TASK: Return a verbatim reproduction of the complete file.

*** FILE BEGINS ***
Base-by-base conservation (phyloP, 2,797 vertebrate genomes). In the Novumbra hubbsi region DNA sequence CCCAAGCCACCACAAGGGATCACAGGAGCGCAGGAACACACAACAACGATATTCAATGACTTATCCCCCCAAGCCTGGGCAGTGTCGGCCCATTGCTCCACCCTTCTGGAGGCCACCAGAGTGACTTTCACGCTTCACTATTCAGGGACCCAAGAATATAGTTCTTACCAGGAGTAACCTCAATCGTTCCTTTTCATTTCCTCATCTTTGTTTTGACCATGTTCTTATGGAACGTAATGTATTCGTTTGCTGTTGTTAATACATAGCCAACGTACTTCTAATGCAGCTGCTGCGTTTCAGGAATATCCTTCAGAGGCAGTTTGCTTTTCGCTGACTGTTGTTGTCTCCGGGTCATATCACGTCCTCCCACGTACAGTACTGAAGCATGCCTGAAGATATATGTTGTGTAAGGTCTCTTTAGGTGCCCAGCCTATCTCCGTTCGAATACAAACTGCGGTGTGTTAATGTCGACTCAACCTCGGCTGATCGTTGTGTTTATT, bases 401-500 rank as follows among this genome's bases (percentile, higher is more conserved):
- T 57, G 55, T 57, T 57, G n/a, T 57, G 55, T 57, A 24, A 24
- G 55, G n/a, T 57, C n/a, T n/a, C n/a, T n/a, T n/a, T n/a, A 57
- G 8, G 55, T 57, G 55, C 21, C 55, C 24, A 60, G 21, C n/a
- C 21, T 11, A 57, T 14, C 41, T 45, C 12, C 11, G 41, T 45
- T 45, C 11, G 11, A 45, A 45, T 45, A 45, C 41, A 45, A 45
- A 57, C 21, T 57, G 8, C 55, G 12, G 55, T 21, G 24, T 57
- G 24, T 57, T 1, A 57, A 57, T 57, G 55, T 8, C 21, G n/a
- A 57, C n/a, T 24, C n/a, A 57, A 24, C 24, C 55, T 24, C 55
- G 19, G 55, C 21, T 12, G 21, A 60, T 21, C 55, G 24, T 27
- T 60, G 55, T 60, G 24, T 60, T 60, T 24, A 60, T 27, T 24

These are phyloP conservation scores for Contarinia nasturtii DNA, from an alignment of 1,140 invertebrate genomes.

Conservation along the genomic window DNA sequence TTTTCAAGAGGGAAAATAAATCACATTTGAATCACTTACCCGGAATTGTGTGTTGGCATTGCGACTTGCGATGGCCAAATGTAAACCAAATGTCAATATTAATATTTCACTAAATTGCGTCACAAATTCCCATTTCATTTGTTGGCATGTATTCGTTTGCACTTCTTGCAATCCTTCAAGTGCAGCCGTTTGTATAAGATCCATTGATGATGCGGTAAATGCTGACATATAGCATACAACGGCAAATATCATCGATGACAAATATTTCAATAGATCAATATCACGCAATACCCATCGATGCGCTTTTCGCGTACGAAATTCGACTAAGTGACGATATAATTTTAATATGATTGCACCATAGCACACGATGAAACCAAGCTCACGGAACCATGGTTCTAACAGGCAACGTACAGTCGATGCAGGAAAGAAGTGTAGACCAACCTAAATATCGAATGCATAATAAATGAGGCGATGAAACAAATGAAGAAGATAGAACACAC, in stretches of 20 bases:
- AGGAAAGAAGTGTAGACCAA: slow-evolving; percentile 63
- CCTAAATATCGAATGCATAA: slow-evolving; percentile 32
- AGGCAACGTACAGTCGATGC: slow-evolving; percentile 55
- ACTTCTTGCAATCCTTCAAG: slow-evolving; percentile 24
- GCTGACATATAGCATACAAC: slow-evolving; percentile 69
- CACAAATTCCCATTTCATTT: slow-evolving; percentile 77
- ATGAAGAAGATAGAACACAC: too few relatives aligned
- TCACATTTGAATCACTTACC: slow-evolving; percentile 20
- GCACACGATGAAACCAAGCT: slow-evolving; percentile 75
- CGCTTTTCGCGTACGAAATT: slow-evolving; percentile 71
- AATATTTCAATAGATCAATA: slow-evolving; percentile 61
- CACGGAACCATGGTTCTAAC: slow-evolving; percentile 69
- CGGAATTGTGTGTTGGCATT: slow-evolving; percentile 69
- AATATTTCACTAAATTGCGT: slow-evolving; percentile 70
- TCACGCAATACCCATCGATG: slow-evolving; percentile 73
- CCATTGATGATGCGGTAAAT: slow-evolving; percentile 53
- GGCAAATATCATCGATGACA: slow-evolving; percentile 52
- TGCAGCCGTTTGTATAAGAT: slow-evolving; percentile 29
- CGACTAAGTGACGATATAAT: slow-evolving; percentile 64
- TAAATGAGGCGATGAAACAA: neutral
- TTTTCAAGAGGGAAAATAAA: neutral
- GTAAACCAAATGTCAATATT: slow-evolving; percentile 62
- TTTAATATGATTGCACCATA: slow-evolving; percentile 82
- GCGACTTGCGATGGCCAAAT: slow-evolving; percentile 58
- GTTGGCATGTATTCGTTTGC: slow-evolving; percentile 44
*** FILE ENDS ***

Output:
Base-by-base conservation (phyloP, 2,797 vertebrate genomes). In the Novumbra hubbsi region DNA sequence CCCAAGCCACCACAAGGGATCACAGGAGCGCAGGAACACACAACAACGATATTCAATGACTTATCCCCCCAAGCCTGGGCAGTGTCGGCCCATTGCTCCACCCTTCTGGAGGCCACCAGAGTGACTTTCACGCTTCACTATTCAGGGACCCAAGAATATAGTTCTTACCAGGAGTAACCTCAATCGTTCCTTTTCATTTCCTCATCTTTGTTTTGACCATGTTCTTATGGAACGTAATGTATTCGTTTGCTGTTGTTAATACATAGCCAACGTACTTCTAATGCAGCTGCTGCGTTTCAGGAATATCCTTCAGAGGCAGTTTGCTTTTCGCTGACTGTTGTTGTCTCCGGGTCATATCACGTCCTCCCACGTACAGTACTGAAGCATGCCTGAAGATATATGTTGTGTAAGGTCTCTTTAGGTGCCCAGCCTATCTCCGTTCGAATACAAACTGCGGTGTGTTAATGTCGACTCAACCTCGGCTGATCGTTGTGTTTATT, bases 401-500 rank as follows among this genome's bases (percentile, higher is more conserved):
- T 57, G 55, T 57, T 57, G n/a, T 57, G 55, T 57, A 24, A 24
- G 55, G n/a, T 57, C n/a, T n/a, C n/a, T n/a, T n/a, T n/a, A 57
- G 8, G 55, T 57, G 55, C 21, C 55, C 24, A 60, G 21, C n/a
- C 21, T 11, A 57, T 14, C 41, T 45, C 12, C 11, G 41, T 45
- T 45, C 11, G 11, A 45, A 45, T 45, A 45, C 41, A 45, A 45
- A 57, C 21, T 57, G 8, C 55, G 12, G 55, T 21, G 24, T 57
- G 24, T 57, T 1, A 57, A 57, T 57, G 55, T 8, C 21, G n/a
- A 57, C n/a, T 24, C n/a, A 57, A 24, C 24, C 55, T 24, C 55
- G 19, G 55, C 21, T 12, G 21, A 60, T 21, C 55, G 24, T 27
- T 60, G 55, T 60, G 24, T 60, T 60, T 24, A 60, T 27, T 24

These are phyloP conservation scores for Contarinia nasturtii DNA, from an alignment of 1,140 invertebrate genomes.

Conservation along the genomic window DNA sequence TTTTCAAGAGGGAAAATAAATCACATTTGAATCACTTACCCGGAATTGTGTGTTGGCATTGCGACTTGCGATGGCCAAATGTAAACCAAATGTCAATATTAATATTTCACTAAATTGCGTCACAAATTCCCATTTCATTTGTTGGCATGTATTCGTTTGCACTTCTTGCAATCCTTCAAGTGCAGCCGTTTGTATAAGATCCATTGATGATGCGGTAAATGCTGACATATAGCATACAACGGCAAATATCATCGATGACAAATATTTCAATAGATCAATATCACGCAATACCCATCGATGCGCTTTTCGCGTACGAAATTCGACTAAGTGACGATATAATTTTAATATGATTGCACCATAGCACACGATGAAACCAAGCTCACGGAACCATGGTTCTAACAGGCAACGTACAGTCGATGCAGGAAAGAAGTGTAGACCAACCTAAATATCGAATGCATAATAAATGAGGCGATGAAACAAATGAAGAAGATAGAACACAC, in stretches of 20 bases:
- AGGAAAGAAGTGTAGACCAA: slow-evolving; percentile 63
- CCTAAATATCGAATGCATAA: slow-evolving; percentile 32
- AGGCAACGTACAGTCGATGC: slow-evolving; percentile 55
- ACTTCTTGCAATCCTTCAAG: slow-evolving; percentile 24
- GCTGACATATAGCATACAAC: slow-evolving; percentile 69
- CACAAATTCCCATTTCATTT: slow-evolving; percentile 77
- ATGAAGAAGATAGAACACAC: too few relatives aligned
- TCACATTTGAATCACTTACC: slow-evolving; percentile 20
- GCACACGATGAAACCAAGCT: slow-evolving; percentile 75
- CGCTTTTCGCGTACGAAATT: slow-evolving; percentile 71
- AATATTTCAATAGATCAATA: slow-evolving; percentile 61
- CACGGAACCATGGTTCTAAC: slow-evolving; percentile 69
- CGGAATTGTGTGTTGGCATT: slow-evolving; percentile 69
- AATATTTCACTAAATTGCGT: slow-evolving; percentile 70
- TCACGCAATACCCATCGATG: slow-evolving; percentile 73
- CCATTGATGATGCGGTAAAT: slow-evolving; percentile 53
- GGCAAATATCATCGATGACA: slow-evolving; percentile 52
- TGCAGCCGTTTGTATAAGAT: slow-evolving; percentile 29
- CGACTAAGTGACGATATAAT: slow-evolving; percentile 64
- TAAATGAGGCGATGAAACAA: neutral
- TTTTCAAGAGGGAAAATAAA: neutral
- GTAAACCAAATGTCAATATT: slow-evolving; percentile 62
- TTTAATATGATTGCACCATA: slow-evolving; percentile 82
- GCGACTTGCGATGGCCAAAT: slow-evolving; percentile 58
- GTTGGCATGTATTCGTTTGC: slow-evolving; percentile 44